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The Edge of the Cliff: How to (Safely) Take a Risk

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When I was growing up, my dad frequently took us on Saturday adventures in the desert. We lived on the outskirts of Phoenix, and he always had some kind of four-wheel drive vehicle, so his goal was to get us as “off-road” as possible without my mom passing out. She would pack lunch and my brother, sister and I would pile in the back of the truck or SUV, and we’d go hunting for creeks and ghost towns and old mines.

My dad was famous for taking roads that only he could see. He’d say, “Let’s go this way!” and my mom and us kids would peer through the windshield at the dirt and rocks and tumbleweeds and say, “We don’t really see a road.” Somehow, he managed to always bump his way to some cool and secret spot where we could explore and splash and hunt for treasures, and then find our way out again.

One weekend my mom was out of town and we went without her just to get out of the house (and perhaps for my dad to get out of hearing repeated laments of, “There’s nothing to do!”). The only thing I remember about the day was that at one point my dad couldn’t really see exactly where the road he’d chosen continued, so he made us all get out and walk to the front of the truck to help him figure it out. Only there wasn’t a road up ahead, just a cliff. Really close … like, right there in front of us! After promising we wouldn’t tell mom, we all piled back in the truck and dad carefully backed us out and turned us around. For some reason, this story surfaced in my mind the other day.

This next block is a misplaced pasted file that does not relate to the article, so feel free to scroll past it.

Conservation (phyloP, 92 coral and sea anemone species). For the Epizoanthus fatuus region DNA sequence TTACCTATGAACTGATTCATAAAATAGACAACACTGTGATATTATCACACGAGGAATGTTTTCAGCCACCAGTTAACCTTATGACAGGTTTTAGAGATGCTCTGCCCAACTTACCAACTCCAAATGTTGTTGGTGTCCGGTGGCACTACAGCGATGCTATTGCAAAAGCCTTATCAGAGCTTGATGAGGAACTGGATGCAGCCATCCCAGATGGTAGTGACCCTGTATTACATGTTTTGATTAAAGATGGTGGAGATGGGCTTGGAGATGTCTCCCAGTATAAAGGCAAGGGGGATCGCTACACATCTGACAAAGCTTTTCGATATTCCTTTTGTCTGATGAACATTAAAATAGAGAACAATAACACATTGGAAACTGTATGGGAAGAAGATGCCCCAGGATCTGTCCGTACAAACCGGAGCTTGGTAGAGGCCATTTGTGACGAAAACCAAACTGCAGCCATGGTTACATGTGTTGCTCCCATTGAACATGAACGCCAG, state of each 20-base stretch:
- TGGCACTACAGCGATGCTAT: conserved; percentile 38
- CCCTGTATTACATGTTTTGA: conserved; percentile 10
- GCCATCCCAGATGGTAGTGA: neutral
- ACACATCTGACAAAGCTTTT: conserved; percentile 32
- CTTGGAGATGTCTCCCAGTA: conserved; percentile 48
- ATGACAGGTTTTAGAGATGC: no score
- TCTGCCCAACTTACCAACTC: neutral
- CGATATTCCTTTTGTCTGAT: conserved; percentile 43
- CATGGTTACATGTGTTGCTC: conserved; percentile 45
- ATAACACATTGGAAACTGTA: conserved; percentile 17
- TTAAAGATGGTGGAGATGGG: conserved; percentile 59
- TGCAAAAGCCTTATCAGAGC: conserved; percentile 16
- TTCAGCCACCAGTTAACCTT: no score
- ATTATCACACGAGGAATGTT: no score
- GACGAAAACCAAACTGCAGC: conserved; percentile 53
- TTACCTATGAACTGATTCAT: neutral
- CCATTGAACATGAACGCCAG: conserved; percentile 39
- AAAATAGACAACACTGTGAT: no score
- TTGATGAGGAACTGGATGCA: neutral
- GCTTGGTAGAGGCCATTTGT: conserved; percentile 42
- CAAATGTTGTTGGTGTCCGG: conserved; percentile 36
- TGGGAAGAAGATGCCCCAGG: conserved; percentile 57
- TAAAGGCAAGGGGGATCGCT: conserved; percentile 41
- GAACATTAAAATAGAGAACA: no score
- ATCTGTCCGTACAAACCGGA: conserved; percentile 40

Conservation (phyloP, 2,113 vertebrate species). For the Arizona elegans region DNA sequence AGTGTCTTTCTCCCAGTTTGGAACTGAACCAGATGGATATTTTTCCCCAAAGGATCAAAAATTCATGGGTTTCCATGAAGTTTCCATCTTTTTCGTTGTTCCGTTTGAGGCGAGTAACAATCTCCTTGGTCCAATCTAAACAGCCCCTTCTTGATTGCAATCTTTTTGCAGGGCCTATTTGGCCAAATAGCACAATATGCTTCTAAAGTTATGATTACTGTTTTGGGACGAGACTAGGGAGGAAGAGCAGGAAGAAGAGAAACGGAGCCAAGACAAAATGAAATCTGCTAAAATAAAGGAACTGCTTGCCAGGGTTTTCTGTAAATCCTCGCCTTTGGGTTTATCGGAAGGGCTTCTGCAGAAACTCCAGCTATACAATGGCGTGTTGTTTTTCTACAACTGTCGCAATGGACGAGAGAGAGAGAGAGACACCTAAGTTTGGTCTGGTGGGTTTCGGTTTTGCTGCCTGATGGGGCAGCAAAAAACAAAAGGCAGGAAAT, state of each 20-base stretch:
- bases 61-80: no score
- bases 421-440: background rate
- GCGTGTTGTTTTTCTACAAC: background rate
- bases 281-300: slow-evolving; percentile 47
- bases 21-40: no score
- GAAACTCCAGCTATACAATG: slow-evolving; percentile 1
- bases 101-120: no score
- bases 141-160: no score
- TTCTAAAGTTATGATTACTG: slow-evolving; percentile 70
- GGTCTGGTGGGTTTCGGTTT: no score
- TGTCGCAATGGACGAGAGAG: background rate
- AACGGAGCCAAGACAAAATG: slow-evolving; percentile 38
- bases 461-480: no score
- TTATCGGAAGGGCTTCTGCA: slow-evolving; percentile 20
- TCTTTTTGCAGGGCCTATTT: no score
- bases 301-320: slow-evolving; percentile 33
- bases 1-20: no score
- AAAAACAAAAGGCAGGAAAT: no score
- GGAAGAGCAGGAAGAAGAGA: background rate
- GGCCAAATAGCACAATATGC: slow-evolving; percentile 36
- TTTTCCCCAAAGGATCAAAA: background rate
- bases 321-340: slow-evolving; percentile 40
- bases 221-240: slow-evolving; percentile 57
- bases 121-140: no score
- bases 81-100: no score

I started thinking about all the edges of cliffs we come to in our lives, and how some of them require us to back away … and others give us amazing opportunities to take a leap of faith.

Sometimes we don’t back away when we should; keg parties in high school and dates with bad boys in college come to mind. Sometimes we leap without fully understanding (although we think we do) what we’re in for; marriage and childbearing certainly top that list, don’t they? Some cliff ledges let us soar if we jump, like great (but sometimes scary) job opportunities and cross-country moves. Marriage and child rearing can fall in this category too, stretching us to become better people and influence others to be better people.

As I continued making lists, I realized there are probably some guidelines for cliff jumping to help us discern whether the leap off the edge will harm us or let us spread our wings and fly. By fly, I mean grow—intellectually, emotionally and spiritually. Here are a few questions to consider when you’re making a big decision with an uncertain landing point:

1. Can this remotely hurt me physically, spiritually or emotionally? Can it damage my reputation or career in any way?

2. Could this remotely hurt other people?

3. If I jump, am I truly committed to the follow-through? Marriage, for example, is much more about commitment than compatibility and romance.

4. What are the possible downfalls or setbacks vs. the possible benefits? If the benefits happen, how can I maximize them? If there are setbacks, are they ones I can overcome?

5. Are there any emotions clouding my judgment or decision-making? Should I get professional help to examine them before making a decision?

6. Do I have support from the people in my life whose wisdom I trust?

It would be ideal if we could all make cliff-jumping decisions with brilliance and full knowledge about what’s ahead. But we can’t; there are too many variables in life to anticipate or predict every one in any given situation. The best we can do is to apply as much wisdom as possible to each decision, then move forward—or step back—with confidence in ourselves and those we rely upon. So let’s go ahead and live bravely on the cliff edges. It is there that we find real opportunities to grow, deep lessons about life, and true tests of our ability to take risks and recover from mistakes.


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Clare: obsessive watcher of shore birds who loves spending hours shopping online for things she’ll never buy

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